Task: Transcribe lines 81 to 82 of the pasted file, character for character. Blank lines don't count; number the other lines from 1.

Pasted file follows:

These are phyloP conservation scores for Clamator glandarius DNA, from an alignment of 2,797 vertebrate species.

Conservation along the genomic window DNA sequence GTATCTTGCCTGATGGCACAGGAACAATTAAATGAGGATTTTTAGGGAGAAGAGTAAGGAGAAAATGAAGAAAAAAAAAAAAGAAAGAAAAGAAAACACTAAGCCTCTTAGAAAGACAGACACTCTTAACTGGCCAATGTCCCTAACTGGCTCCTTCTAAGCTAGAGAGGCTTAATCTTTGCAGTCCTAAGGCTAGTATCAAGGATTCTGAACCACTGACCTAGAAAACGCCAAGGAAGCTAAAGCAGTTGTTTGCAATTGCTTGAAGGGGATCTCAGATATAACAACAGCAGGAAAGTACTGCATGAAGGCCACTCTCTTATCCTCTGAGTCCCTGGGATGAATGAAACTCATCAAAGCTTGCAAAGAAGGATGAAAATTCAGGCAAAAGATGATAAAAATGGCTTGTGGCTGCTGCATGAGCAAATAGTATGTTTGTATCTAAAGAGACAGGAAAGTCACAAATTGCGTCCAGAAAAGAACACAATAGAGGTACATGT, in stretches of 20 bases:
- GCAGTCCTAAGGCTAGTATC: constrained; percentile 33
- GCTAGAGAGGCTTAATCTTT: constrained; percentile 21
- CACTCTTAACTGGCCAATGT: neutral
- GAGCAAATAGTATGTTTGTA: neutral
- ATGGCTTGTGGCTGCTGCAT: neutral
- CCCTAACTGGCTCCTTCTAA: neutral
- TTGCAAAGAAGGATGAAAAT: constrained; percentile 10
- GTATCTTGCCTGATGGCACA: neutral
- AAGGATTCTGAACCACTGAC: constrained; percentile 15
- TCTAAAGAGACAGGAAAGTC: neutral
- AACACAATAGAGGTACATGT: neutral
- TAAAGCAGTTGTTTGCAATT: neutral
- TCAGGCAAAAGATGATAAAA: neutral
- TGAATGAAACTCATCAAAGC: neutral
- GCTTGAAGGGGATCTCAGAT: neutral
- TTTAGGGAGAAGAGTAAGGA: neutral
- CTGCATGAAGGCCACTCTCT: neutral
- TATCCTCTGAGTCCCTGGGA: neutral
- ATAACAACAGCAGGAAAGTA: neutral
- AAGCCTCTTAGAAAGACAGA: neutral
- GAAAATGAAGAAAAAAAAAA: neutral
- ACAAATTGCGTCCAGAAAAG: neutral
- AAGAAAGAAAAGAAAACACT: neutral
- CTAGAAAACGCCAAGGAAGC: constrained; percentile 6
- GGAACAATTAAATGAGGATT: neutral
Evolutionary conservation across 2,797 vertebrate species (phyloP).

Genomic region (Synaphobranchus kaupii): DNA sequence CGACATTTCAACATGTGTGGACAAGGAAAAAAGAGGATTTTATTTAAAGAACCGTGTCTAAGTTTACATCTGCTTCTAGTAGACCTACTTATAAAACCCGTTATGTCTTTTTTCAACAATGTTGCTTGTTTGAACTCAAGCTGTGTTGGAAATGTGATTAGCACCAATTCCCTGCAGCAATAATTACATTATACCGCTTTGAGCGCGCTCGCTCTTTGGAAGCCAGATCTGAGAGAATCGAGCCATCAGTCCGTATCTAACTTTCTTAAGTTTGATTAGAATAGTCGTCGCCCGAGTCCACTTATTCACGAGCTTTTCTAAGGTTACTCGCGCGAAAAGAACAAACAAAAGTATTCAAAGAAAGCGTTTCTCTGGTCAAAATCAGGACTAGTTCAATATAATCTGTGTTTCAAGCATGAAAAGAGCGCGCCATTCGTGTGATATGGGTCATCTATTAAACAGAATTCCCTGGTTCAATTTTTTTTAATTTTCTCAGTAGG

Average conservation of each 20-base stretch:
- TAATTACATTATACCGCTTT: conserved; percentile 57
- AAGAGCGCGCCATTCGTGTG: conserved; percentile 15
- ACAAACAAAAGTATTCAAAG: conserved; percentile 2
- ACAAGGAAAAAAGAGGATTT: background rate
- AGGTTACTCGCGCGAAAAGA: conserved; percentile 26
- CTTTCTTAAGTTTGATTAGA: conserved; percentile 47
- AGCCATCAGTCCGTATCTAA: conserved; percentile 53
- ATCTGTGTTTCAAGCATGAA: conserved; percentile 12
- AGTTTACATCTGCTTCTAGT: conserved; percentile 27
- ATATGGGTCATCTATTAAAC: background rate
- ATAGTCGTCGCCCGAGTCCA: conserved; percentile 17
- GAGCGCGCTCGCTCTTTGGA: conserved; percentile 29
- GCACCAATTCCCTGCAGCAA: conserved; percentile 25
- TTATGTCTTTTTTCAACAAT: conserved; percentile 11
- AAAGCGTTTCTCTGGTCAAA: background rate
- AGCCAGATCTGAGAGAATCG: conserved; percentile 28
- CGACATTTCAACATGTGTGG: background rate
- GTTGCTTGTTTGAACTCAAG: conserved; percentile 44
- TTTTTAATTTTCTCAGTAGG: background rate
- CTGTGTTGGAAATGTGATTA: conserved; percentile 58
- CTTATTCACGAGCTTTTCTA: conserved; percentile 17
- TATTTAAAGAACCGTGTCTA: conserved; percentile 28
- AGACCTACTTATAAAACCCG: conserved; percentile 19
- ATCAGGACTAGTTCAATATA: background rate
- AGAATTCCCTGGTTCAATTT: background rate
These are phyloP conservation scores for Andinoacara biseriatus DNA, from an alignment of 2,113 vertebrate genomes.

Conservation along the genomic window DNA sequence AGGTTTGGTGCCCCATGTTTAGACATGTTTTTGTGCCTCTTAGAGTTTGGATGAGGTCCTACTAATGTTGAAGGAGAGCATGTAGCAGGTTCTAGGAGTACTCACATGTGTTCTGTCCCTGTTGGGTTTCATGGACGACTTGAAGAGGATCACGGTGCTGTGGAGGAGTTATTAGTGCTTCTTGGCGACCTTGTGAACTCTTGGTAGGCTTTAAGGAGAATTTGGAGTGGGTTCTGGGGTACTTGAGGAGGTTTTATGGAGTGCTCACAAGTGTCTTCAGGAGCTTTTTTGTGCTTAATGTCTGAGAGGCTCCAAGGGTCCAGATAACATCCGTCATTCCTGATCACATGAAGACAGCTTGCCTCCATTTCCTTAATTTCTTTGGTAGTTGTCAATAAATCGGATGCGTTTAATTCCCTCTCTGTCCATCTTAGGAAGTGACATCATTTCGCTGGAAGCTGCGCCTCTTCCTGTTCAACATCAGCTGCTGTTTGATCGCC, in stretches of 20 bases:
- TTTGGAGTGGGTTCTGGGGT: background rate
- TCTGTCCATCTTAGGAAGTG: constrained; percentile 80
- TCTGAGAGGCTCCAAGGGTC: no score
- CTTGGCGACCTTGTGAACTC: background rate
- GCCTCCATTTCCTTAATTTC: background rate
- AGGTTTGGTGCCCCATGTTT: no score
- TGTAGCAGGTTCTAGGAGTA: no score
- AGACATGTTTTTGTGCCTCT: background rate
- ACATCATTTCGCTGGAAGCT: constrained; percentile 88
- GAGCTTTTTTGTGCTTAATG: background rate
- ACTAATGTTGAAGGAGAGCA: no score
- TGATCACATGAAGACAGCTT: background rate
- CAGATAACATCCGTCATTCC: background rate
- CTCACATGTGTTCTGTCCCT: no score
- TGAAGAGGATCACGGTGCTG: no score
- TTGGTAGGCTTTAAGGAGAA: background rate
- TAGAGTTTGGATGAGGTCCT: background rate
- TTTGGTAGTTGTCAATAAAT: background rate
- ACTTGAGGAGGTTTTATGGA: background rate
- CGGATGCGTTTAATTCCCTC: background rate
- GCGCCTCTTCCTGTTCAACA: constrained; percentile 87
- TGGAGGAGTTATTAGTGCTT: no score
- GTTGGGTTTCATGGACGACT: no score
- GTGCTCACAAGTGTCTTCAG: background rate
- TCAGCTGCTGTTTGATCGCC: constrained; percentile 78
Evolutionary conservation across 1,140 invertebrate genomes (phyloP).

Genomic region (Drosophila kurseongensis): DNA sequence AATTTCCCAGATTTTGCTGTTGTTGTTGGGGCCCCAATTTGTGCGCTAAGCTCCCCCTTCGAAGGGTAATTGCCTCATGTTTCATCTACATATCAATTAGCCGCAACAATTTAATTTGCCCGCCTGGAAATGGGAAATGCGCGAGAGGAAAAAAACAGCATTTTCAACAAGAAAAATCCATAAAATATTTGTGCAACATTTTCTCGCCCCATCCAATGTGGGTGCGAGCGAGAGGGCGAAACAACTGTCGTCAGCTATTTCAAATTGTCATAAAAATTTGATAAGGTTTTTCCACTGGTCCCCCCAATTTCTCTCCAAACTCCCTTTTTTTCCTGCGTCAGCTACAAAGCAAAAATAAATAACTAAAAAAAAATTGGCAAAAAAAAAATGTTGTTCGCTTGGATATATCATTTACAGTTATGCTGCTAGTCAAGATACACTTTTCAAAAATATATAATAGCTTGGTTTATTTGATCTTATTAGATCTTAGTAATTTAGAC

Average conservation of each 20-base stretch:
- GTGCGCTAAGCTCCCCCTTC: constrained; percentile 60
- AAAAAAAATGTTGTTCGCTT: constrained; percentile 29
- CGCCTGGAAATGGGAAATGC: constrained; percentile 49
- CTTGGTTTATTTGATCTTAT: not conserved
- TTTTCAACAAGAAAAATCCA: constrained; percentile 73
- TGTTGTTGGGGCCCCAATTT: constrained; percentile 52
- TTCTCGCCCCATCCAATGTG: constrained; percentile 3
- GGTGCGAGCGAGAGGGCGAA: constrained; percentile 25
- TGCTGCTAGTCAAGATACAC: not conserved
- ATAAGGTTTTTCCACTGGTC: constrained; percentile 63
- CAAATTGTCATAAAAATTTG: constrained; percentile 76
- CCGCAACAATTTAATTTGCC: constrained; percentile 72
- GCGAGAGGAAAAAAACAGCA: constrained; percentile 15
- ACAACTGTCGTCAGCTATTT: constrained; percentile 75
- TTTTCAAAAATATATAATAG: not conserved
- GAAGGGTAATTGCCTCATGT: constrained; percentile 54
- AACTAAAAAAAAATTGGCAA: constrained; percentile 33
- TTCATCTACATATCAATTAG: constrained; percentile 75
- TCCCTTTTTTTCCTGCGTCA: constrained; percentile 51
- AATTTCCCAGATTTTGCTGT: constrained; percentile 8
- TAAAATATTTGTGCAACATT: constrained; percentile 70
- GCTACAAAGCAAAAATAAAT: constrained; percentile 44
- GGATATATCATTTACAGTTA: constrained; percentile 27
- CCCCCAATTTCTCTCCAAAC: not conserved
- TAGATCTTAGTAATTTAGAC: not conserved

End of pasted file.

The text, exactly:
- GTGCTCACAAGTGTCTTCAG: background rate
- TCAGCTGCTGTTTGATCGCC: constrained; percentile 78